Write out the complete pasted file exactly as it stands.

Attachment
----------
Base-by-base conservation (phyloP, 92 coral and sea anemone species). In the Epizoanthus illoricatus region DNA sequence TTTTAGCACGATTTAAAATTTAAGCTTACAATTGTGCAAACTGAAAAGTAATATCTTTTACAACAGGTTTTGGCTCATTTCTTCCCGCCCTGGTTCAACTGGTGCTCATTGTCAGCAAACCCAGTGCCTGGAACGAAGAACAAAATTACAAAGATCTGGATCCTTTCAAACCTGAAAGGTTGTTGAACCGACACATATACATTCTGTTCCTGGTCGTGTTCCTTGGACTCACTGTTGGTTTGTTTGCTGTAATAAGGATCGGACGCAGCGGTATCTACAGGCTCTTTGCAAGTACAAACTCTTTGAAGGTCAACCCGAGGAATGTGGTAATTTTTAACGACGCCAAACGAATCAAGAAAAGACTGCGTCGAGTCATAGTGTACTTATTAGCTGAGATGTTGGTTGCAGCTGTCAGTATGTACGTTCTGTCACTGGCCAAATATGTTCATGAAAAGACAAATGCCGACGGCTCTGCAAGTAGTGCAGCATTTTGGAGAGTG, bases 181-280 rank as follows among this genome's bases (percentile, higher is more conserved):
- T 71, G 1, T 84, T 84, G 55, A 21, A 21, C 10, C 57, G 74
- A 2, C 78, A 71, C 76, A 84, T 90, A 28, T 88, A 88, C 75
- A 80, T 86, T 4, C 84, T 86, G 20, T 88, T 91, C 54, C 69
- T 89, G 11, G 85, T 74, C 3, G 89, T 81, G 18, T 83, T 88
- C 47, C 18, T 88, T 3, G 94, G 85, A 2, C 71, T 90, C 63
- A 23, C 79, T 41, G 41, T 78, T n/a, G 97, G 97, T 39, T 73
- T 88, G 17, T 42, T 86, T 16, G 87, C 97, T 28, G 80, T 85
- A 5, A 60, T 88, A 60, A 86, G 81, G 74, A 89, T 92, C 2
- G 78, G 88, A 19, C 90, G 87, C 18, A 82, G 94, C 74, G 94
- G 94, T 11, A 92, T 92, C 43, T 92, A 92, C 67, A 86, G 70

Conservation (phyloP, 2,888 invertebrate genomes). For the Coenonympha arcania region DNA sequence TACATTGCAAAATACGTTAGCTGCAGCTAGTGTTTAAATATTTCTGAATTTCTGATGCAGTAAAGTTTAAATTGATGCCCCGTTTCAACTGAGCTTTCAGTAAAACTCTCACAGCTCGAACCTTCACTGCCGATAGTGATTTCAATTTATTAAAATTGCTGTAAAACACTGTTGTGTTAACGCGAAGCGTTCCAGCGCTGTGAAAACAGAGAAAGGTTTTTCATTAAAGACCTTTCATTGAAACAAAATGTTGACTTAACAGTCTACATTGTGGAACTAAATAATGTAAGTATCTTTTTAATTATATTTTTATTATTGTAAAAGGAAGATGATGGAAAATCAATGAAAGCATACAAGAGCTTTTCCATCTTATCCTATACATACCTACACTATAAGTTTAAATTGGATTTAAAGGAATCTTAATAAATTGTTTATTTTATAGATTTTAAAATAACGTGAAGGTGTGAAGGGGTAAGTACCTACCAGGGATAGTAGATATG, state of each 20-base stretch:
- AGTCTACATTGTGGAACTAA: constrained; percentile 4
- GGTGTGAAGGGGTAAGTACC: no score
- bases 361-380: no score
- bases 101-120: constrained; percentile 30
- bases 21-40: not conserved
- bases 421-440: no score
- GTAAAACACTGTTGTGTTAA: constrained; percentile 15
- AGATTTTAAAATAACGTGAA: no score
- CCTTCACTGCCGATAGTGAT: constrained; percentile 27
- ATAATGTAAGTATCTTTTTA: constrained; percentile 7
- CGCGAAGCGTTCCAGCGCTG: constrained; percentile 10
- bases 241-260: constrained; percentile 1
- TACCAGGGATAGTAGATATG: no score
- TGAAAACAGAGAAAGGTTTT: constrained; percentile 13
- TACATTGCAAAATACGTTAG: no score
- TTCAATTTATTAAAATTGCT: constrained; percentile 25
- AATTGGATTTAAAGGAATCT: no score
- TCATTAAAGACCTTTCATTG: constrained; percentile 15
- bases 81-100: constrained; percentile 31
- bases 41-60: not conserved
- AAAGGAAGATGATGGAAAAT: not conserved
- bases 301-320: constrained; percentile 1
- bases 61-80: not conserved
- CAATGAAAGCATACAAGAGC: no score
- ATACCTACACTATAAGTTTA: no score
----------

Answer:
Base-by-base conservation (phyloP, 92 coral and sea anemone species). In the Epizoanthus illoricatus region DNA sequence TTTTAGCACGATTTAAAATTTAAGCTTACAATTGTGCAAACTGAAAAGTAATATCTTTTACAACAGGTTTTGGCTCATTTCTTCCCGCCCTGGTTCAACTGGTGCTCATTGTCAGCAAACCCAGTGCCTGGAACGAAGAACAAAATTACAAAGATCTGGATCCTTTCAAACCTGAAAGGTTGTTGAACCGACACATATACATTCTGTTCCTGGTCGTGTTCCTTGGACTCACTGTTGGTTTGTTTGCTGTAATAAGGATCGGACGCAGCGGTATCTACAGGCTCTTTGCAAGTACAAACTCTTTGAAGGTCAACCCGAGGAATGTGGTAATTTTTAACGACGCCAAACGAATCAAGAAAAGACTGCGTCGAGTCATAGTGTACTTATTAGCTGAGATGTTGGTTGCAGCTGTCAGTATGTACGTTCTGTCACTGGCCAAATATGTTCATGAAAAGACAAATGCCGACGGCTCTGCAAGTAGTGCAGCATTTTGGAGAGTG, bases 181-280 rank as follows among this genome's bases (percentile, higher is more conserved):
- T 71, G 1, T 84, T 84, G 55, A 21, A 21, C 10, C 57, G 74
- A 2, C 78, A 71, C 76, A 84, T 90, A 28, T 88, A 88, C 75
- A 80, T 86, T 4, C 84, T 86, G 20, T 88, T 91, C 54, C 69
- T 89, G 11, G 85, T 74, C 3, G 89, T 81, G 18, T 83, T 88
- C 47, C 18, T 88, T 3, G 94, G 85, A 2, C 71, T 90, C 63
- A 23, C 79, T 41, G 41, T 78, T n/a, G 97, G 97, T 39, T 73
- T 88, G 17, T 42, T 86, T 16, G 87, C 97, T 28, G 80, T 85
- A 5, A 60, T 88, A 60, A 86, G 81, G 74, A 89, T 92, C 2
- G 78, G 88, A 19, C 90, G 87, C 18, A 82, G 94, C 74, G 94
- G 94, T 11, A 92, T 92, C 43, T 92, A 92, C 67, A 86, G 70

Conservation (phyloP, 2,888 invertebrate genomes). For the Coenonympha arcania region DNA sequence TACATTGCAAAATACGTTAGCTGCAGCTAGTGTTTAAATATTTCTGAATTTCTGATGCAGTAAAGTTTAAATTGATGCCCCGTTTCAACTGAGCTTTCAGTAAAACTCTCACAGCTCGAACCTTCACTGCCGATAGTGATTTCAATTTATTAAAATTGCTGTAAAACACTGTTGTGTTAACGCGAAGCGTTCCAGCGCTGTGAAAACAGAGAAAGGTTTTTCATTAAAGACCTTTCATTGAAACAAAATGTTGACTTAACAGTCTACATTGTGGAACTAAATAATGTAAGTATCTTTTTAATTATATTTTTATTATTGTAAAAGGAAGATGATGGAAAATCAATGAAAGCATACAAGAGCTTTTCCATCTTATCCTATACATACCTACACTATAAGTTTAAATTGGATTTAAAGGAATCTTAATAAATTGTTTATTTTATAGATTTTAAAATAACGTGAAGGTGTGAAGGGGTAAGTACCTACCAGGGATAGTAGATATG, state of each 20-base stretch:
- AGTCTACATTGTGGAACTAA: constrained; percentile 4
- GGTGTGAAGGGGTAAGTACC: no score
- bases 361-380: no score
- bases 101-120: constrained; percentile 30
- bases 21-40: not conserved
- bases 421-440: no score
- GTAAAACACTGTTGTGTTAA: constrained; percentile 15
- AGATTTTAAAATAACGTGAA: no score
- CCTTCACTGCCGATAGTGAT: constrained; percentile 27
- ATAATGTAAGTATCTTTTTA: constrained; percentile 7
- CGCGAAGCGTTCCAGCGCTG: constrained; percentile 10
- bases 241-260: constrained; percentile 1
- TACCAGGGATAGTAGATATG: no score
- TGAAAACAGAGAAAGGTTTT: constrained; percentile 13
- TACATTGCAAAATACGTTAG: no score
- TTCAATTTATTAAAATTGCT: constrained; percentile 25
- AATTGGATTTAAAGGAATCT: no score
- TCATTAAAGACCTTTCATTG: constrained; percentile 15
- bases 81-100: constrained; percentile 31
- bases 41-60: not conserved
- AAAGGAAGATGATGGAAAAT: not conserved
- bases 301-320: constrained; percentile 1
- bases 61-80: not conserved
- CAATGAAAGCATACAAGAGC: no score
- ATACCTACACTATAAGTTTA: no score